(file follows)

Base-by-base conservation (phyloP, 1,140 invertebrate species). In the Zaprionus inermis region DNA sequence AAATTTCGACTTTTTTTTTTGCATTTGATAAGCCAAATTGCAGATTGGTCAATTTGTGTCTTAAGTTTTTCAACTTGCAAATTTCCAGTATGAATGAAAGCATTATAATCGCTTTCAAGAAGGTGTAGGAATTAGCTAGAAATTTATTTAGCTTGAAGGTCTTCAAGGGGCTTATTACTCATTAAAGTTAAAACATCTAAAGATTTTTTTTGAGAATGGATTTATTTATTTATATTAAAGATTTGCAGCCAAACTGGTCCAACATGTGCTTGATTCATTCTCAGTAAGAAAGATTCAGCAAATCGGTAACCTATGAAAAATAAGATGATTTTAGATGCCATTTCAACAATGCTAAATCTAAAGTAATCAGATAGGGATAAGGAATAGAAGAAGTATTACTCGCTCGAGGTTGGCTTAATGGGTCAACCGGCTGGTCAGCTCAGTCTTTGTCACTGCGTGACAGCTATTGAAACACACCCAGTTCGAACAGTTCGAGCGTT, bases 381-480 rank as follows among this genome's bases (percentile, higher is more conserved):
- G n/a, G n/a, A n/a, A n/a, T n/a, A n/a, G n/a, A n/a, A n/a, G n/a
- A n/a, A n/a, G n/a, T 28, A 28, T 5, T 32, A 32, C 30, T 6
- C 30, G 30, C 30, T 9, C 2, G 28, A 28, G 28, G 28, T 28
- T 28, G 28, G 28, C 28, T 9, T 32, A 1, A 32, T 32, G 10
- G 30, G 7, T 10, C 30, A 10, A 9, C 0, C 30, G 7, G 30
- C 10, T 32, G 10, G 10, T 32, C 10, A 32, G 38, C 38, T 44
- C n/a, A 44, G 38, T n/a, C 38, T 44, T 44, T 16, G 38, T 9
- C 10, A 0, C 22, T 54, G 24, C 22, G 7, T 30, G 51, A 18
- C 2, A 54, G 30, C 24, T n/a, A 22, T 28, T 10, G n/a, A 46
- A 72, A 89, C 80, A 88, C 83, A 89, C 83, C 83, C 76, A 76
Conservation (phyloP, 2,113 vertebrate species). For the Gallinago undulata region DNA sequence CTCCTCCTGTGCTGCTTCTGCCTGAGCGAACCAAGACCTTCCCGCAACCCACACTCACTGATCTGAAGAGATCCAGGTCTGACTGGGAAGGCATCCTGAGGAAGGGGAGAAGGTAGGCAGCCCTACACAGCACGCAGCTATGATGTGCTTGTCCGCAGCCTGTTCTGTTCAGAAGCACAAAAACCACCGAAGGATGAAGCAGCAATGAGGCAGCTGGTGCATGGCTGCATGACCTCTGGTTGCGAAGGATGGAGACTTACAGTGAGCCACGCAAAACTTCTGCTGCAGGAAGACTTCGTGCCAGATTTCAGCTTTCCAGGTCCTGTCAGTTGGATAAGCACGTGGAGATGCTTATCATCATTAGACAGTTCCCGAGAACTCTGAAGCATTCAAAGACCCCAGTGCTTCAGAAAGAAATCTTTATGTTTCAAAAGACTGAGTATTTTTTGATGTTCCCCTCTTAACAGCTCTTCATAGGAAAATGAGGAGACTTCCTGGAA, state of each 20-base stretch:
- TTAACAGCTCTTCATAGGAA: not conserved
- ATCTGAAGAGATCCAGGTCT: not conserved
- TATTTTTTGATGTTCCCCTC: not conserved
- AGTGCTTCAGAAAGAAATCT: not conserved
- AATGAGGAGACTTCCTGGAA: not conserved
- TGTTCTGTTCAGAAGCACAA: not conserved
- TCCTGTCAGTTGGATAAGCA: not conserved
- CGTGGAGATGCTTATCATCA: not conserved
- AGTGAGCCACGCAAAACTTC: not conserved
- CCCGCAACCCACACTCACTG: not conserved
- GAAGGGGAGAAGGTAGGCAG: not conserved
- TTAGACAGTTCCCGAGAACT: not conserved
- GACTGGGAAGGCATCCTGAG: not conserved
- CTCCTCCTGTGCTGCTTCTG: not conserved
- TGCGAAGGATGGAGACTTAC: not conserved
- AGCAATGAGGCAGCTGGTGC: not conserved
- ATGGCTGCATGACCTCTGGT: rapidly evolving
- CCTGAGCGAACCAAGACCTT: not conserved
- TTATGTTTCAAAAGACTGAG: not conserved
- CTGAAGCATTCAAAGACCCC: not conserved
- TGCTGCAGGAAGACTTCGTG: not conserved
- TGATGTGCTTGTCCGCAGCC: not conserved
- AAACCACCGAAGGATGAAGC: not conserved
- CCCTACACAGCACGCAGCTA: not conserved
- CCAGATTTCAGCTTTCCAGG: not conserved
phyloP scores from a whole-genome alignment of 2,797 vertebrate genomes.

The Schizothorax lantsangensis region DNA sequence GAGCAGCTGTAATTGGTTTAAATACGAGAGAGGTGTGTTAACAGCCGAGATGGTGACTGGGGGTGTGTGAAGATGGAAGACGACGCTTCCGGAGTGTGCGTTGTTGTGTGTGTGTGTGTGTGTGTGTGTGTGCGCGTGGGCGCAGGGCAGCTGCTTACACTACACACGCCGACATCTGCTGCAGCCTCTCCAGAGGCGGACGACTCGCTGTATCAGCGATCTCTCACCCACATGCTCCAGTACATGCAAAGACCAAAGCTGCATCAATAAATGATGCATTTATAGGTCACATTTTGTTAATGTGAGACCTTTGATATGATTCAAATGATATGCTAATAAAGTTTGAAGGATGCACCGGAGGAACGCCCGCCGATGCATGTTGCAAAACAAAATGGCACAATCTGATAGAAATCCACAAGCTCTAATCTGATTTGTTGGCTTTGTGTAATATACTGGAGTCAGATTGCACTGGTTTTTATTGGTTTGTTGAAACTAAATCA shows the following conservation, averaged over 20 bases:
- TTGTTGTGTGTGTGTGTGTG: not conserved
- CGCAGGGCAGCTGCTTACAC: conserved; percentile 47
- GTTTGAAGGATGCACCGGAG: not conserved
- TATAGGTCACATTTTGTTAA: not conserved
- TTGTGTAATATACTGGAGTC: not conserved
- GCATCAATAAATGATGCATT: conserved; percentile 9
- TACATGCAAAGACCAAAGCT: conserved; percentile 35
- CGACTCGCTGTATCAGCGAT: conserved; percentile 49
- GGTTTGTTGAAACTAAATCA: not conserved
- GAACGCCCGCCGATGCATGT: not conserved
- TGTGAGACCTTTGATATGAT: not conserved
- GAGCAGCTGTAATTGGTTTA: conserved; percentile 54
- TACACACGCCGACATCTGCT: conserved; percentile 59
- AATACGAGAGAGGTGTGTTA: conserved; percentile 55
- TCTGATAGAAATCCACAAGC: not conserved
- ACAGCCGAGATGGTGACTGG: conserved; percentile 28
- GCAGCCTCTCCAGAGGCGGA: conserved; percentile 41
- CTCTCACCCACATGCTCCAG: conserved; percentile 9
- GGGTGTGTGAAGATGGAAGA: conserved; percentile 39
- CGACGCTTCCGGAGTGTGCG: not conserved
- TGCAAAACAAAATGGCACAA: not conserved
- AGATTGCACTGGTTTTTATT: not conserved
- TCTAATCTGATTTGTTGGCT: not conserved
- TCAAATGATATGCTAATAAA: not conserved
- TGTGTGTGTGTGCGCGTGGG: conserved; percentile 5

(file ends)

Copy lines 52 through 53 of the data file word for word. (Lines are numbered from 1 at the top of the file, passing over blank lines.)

- TACACACGCCGACATCTGCT: conserved; percentile 59
- AATACGAGAGAGGTGTGTTA: conserved; percentile 55